His Thoughts

Crime is rampant in the late 1800s in England. Former police inspector Charlie Field opens a detective agency after leaving the police force. He is approached by young and attractive damsels in distress. They need his help to ally suspicions concerning their relationships. Add in an acid throwing maniac and you have the makings of a very entertaining novel.

Widows, some very young, are left with fortunes by older and recently deceased husbands. A remarkable group of miscreants attempt to separate them from their inheritance. One is a long-lost son who has come back from Australia to claim his birthright. Having left home at an early age it is hard to prove his actual identity.

This author handles these and a myriad of other situations in a very entertaining manner. The attempt at writing as if from a different era made parts of the book a bit tedious, however, that was overcome with a very intricate plot. It is fun to read. 4 stars CE Williams

Book Details:

Genre: Historical Mystery
ASIN: B0813XMJN2
Print Length: 342 pages
Publication Date: November 5, 2019
Source: Direct author request
Title Link: Bucket’s Brigade

+Add to Goodreads
 Rosepoint Publishing:  Four point Five of Five Stars 4.5-stars

Gary Blackwood - authorThe Author: Gary Blackwood has published 35 novels and nonfiction books for young readers and most notably The Shakespeare Stealer (Dutton) which was on the American Library Association’s list of Notable Books and Best Books for Young Adults and has been translated into numerous other languages. He only recently crossed over into adult books with Bucket’s List, the first Charley Field mystery.  I’m also a widely produced playwright.  I grew up in Pennsylvania and moved around a lot before setting down on the beautiful North Shore of Nova Scotia.

©2019 V Williams V Williams

Welcome 2020 (Good Riddance 2019) and Happy New Year to You All!

Welcome 2020

I am so thrilled you are here to celebrate the beginning of a new year with me and hoping yours gets off to a wonderful start with exciting events in your future. I am not sorry to see 2019 gone (or the decade), which was one of turmoil for us. I’m sure twenty-twenty will kick off better times, a fresh start, hopeful beginnings. For you too!

My December, as yours, was fast and furious! But I did manage thirteen reviews among a spotlight and related posts.

Rosepoint Reviews for December

If you missed any of my full reviews, just click the link below. I reviewed twelve books in December, two were audiobooks (from my library via OverDrive), some are part of a series, many of those from NetGalley.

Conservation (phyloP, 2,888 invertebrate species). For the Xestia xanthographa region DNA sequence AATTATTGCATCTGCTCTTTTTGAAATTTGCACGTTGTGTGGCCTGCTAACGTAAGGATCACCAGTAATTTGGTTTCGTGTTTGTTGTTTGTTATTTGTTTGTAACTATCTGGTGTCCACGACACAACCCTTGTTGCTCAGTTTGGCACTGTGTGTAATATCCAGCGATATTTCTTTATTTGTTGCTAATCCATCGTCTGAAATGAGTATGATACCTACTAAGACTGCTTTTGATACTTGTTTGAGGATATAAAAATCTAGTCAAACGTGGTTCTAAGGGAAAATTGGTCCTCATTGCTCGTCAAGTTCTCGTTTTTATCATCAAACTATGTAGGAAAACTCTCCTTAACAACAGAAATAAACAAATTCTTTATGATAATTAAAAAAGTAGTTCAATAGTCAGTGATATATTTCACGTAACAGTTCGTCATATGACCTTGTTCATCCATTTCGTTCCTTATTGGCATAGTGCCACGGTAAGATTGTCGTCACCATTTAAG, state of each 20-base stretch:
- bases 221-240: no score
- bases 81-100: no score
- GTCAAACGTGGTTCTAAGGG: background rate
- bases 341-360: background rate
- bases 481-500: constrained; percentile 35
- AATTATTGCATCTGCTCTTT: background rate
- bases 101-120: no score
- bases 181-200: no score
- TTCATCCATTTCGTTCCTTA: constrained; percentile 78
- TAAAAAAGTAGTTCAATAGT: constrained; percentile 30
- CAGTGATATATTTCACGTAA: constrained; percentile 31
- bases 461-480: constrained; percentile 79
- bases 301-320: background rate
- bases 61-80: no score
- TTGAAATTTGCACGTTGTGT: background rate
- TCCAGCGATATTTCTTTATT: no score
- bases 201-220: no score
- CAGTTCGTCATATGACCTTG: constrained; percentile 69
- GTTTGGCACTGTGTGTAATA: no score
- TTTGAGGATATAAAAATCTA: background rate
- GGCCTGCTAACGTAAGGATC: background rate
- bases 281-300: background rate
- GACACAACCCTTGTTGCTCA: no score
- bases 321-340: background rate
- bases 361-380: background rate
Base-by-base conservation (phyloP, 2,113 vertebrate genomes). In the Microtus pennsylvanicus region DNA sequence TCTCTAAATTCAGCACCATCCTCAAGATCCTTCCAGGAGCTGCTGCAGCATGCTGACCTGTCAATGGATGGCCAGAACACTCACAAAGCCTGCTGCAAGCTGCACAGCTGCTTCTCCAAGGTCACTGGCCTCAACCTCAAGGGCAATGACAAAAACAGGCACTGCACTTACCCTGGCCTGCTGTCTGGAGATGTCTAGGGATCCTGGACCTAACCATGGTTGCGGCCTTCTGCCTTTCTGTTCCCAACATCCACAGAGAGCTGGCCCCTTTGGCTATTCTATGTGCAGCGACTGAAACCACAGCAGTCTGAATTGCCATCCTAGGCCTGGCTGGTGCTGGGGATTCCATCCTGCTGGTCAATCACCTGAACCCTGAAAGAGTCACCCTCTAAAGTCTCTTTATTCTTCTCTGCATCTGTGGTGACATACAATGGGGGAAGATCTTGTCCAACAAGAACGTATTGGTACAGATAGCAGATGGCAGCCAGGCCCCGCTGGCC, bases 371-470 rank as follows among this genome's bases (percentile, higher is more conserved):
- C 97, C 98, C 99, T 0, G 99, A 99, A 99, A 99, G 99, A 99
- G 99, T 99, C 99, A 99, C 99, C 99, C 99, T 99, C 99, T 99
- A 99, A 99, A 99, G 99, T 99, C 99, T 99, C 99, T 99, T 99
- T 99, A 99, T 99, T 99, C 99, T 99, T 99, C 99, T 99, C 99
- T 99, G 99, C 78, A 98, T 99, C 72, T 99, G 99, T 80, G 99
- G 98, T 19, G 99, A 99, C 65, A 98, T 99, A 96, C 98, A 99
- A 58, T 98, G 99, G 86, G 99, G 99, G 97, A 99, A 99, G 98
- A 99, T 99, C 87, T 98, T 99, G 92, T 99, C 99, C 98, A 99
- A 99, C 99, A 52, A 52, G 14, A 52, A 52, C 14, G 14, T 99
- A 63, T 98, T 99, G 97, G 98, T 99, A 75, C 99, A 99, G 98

A Cold Trail by Robert Dugoni
Verse and Vengeance by Amanda Flower
No Man’s Land by Sara Driscoll
The Other People by C J Tudor
Two Good Dogs by Susan Wilson (audiobook)
Christmas on the Home Front by Roland Moore (TV series Land Girls)
Hands Up by Stephen Clark (author request)
Bookmarked for Murder by V M Burns
The Dog on the Acropolis by Mark Tedesco
The Ghost of Christmas Past by Angie Fox
Sealed Off by Barbara Ross
The Twelve Dogs of Christmas by David Rosenfelt (audiobook)
Shattered Justice by Susan Furlong (posted December 31st)

Since I’ve bumped up against a number of series now that I can’t wait to get back to, I’ve determined to look for additional books (also from my library) in either digital or print form, and I’m planning on a later post to delineate my favorites, a few of which turned out to on NetFlix. How great is that?

Challenges!

Are y’all into challenges? I’ve normally participated in three: the Goodreads Challenge, the NetGalley Challenge, and the Alphabet Challenge. This year I apparently lost all sense of reality and signed up for five (or not):

Audiobook – I’m signing up for Stenographer level–10-15 (Got my cheapy earbuds all charged.)
Goodreads – I’ll be staying with 170
Historical Fiction – I should be comfortable with 10 books–Renaissance Reader
NetGalley  – I’ll be going for Gold-50. (I attained my 200 [reviews] badge!) 
Reading Ireland – 10 (Links to 2019 challenge)
and Bingo (one card?) This is the Murder Mystery Bingo Reading Challenge

Bingo? Really? Is that the equivalent of the Alphabet Challenge (where I always missed Q, X, and Z)? Still, this is the time of year to start looking around to join the challenge of your choice and there are some very fun challenges out there! Most reading challenges run from Jan 1 – Dec 31. Lynne at Fictionophile posted a master list of challenges. You might want to check it out here.

Goodreads Year in BooksHere are a few results from my 2019 Goodreads Challenge:

I read 49,236 pages across 171 books

AVERAGE LENGTH
287 pages

MOST POPULAR64,261
people also readThe Turn of the Key by Ruth Ware
The Turn of the Key
by Ruth Ware


Across the River by Richard Bruce Snodgrass
LEAST POPULAR
0 people also read
Across the River by Richard Bruce Snodgrass

 

 

clink glassesHere is hoping all who read this has a happy and healthy New Year! And, as always, thank you! I appreciate your follows and comments!

V Williams    martini glass

©2020